3. Magnitude of residues. A residue program was performed with butafenacil on the full geography required to support use on cotton.

B. Toxicological Profile

1. Acute toxicity. Butafenacil technical and the 100 EC formulation (0.83 lb active ingredient/gallon (ai/gal) have very low order of acute toxicity by oral, dermal, and inhalation exposure routes. Butafenacil technical is mildly irritating to the eye and non-irritating to the skin. The 100 EC formulation is moderately irritating to the eye and skin. Neither the technical nor the formulation are skin sensitizers. The rat dermal LD50 is >5,000 milligram/kilogram (mg/kg). The rat dermal LD50 is >4,000 mg/kg and the rat inhalation LD50 is >5.1 milligrams per liter (mg/L) air. The end-use formulation of butafenacil has a similar low acute toxicity profile.

2. Genotoxicity. Butafenacil has been tested for its potential to induce gene mutation and chromosomal changes in five different test systems. Butafenacil technical did not induce point mutations in bacteria (ames assay in salmonella typhimurium or escherichia coli), and was not genotoxic in an in vitro unscheduled DNA synthesis assay in rat hepatocytes. Chromosome aberrations were not observed in an in vitro test using Chinese hamster ovary cells and there were no clastogenic or aneugenic effects on mouse bone marrow cell in vivo in a mouse micronucleus test. There was a borderline positive response in the gene mutation test in V79 cells in vitro at the highest concentration in the presence of metabolic activation, which proved to be cytotoxic. This effect was considered to be an isolated finding and not to be of relevance when assessing the overall mutagenic potential of butafenacil. To substantiate this finding, a corresponding in vivo in-vitro DNA repair study on rat hepatocytes was performed. The results of this test show no mutagenic potential of butafenacil. Consequently, it can be concluded that butafenacil is not genotoxic.

3. Reproductive and developmental toxicity. In rat and rabbit teratology studies there was no evidence of teratogenicity. Delayed fetal development was apparent only at maternally toxic doses of butafenacil technical in rabbits. In the rabbit study (with doses of 0, 10, 100, 1,000 mg/kg), 1,000 mg/kg/day caused a mean body weight loss from days 12 to 16, decreased food consumption during the dosing period and an increase in the incidence of post-implantation loss, almost exclusively in the form of early resorptions. This increase in post-implantation loss, which was restricted to the top dose, was considered to be secondary to the maternal toxicity occurring at this dose level, and not a direct effect by butafenacil. Slightly reduced fetal body weights at 1,000 mg/kg/day were considered secondary to maternal effects. The incidence and type of external, visceral and skeletal findings were not affected by treatment. There was no indication of developmental toxicity in rabbit offspring at 100 mg/kg/day. The no observed adverse effect level (NOAEL) for both maternal and developmental toxicity was established at 100 mg/kg/day in rabbits.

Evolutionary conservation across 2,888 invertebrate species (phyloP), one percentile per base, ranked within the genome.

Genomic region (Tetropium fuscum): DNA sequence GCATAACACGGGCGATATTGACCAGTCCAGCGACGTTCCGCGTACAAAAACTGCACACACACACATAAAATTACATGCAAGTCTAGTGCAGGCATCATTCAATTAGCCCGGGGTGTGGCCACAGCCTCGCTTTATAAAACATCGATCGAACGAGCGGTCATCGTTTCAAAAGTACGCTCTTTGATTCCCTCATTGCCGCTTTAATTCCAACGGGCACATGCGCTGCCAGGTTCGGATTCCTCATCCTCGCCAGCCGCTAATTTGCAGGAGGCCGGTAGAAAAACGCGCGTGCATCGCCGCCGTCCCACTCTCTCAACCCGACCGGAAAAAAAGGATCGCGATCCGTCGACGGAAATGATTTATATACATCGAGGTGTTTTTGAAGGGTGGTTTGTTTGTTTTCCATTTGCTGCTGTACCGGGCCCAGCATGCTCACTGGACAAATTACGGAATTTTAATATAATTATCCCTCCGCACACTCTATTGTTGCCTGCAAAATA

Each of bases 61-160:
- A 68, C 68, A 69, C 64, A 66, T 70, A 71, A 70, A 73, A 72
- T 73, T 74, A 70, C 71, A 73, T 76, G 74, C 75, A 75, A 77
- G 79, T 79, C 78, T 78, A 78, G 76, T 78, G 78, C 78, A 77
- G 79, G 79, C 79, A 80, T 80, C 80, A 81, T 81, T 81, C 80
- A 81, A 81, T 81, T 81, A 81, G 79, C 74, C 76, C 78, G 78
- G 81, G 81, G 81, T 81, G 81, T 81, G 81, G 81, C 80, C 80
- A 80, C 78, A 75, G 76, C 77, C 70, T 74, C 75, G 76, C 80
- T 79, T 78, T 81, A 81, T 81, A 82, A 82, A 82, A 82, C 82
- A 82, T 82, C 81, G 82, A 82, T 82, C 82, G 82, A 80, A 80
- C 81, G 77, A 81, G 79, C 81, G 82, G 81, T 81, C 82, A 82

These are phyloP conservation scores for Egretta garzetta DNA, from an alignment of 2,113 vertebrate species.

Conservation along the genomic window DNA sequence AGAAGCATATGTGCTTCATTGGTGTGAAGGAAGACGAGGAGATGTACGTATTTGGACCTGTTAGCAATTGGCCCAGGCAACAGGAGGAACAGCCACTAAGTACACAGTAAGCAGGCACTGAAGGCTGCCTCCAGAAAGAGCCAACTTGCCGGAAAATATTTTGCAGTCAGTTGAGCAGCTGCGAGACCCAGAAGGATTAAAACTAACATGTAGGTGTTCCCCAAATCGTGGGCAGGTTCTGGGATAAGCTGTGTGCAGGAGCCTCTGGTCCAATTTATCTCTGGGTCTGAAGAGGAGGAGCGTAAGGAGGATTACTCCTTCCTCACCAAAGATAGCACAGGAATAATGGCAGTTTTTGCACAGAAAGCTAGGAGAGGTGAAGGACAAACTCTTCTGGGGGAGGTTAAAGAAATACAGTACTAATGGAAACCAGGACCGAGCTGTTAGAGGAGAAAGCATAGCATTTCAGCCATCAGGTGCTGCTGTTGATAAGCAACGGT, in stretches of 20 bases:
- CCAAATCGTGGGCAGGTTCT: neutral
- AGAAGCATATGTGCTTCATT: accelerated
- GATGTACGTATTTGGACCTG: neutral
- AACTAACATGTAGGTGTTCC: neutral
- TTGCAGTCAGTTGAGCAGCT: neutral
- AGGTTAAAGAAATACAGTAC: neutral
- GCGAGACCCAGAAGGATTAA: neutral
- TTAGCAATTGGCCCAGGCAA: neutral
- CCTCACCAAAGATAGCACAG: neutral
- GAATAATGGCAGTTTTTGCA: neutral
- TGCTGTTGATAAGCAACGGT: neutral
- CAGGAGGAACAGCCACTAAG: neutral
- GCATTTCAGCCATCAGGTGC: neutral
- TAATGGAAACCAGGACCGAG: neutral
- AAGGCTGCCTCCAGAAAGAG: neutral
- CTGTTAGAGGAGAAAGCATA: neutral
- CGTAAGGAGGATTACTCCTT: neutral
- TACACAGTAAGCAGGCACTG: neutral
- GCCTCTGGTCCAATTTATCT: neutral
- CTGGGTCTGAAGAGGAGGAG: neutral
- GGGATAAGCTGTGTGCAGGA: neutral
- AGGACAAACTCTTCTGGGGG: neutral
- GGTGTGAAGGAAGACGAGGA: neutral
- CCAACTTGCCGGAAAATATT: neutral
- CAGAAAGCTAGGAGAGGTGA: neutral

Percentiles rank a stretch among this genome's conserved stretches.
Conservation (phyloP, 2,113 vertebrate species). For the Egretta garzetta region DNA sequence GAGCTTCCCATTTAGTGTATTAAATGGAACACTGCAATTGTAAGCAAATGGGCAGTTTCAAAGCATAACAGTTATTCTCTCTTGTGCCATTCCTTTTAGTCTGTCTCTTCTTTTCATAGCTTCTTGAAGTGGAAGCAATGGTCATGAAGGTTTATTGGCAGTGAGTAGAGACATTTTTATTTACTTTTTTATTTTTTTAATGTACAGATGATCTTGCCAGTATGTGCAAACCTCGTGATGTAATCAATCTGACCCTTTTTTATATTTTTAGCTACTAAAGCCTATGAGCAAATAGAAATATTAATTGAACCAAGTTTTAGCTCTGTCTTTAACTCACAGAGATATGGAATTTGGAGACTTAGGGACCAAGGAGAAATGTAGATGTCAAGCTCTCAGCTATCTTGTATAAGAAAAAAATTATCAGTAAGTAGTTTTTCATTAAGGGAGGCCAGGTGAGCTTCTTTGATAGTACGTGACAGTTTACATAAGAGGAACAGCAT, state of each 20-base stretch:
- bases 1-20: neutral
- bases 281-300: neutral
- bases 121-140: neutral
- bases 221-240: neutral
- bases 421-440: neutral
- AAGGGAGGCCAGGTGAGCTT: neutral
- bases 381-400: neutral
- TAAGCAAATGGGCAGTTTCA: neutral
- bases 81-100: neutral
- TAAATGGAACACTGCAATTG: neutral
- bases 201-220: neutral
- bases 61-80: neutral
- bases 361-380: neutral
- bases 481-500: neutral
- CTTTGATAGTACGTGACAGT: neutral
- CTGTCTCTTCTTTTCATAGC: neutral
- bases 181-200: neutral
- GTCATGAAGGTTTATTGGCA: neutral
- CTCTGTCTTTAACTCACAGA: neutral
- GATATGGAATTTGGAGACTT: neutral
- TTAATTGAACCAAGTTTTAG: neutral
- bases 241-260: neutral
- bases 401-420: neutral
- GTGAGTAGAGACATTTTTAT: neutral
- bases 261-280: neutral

In the rat teratogenicity study 0, 10, 100, 1,000 mg/kg, there was no observation of maternal toxicity. Body weight and food consumption were comparable in all groups. Reproduction and fetal parameters were not impaired. The incidence and type of external, visceral and skeletal findings were comparable in all dose groups. No treatment-related findings were noted. In conclusion, butafenacil was not teratogenic and not toxic to the progeny. Maternal parameters were not affected. The NOAEL for both maternal and developmental toxicity was >1,000 mg/kg/day, the highest dose level tested.

In a rat multi-generation study, butafenacil technical was administered in feed at concentrations of 0, 30, 300, or 1,000 ppm. The dose in mg/kg/day spans a wide range over the duration of the study as animals gain weight and go through gestation and lactation. The ranges are 1.5-3.3, 15.5-31.9, and 50.9-101.6 for males and 1.7-6.3, 16.8-65.4, and 49.8-215.8 mg/kg/day for females at the 30, 300, or 1,000 ppm dietary levels, respectively. Butafenacil had no effect on reproductive parameters for either the F0 or F1 generation of parent animals. Parental body weight gain and food consumption were reduced at 300 and 1,000 ppm in both the F0 and F1 males and in F1 females. Increased incidence of liver pathology was observed in males and females in the F0 and F1 generations, including bile duct hyperplasia in both sexes at 300 and 1,000 ppm, hepatocellular hypertrophy in males at 1,000 ppm, and foci of necrosis in both sexes at 1,000 ppm and males at 300 ppm. Body weight gain was reduced during the lactation period at 300 and 1,000 ppm in offspring of the F0 generation and at 1,000 ppm in offspring of the F1 generation.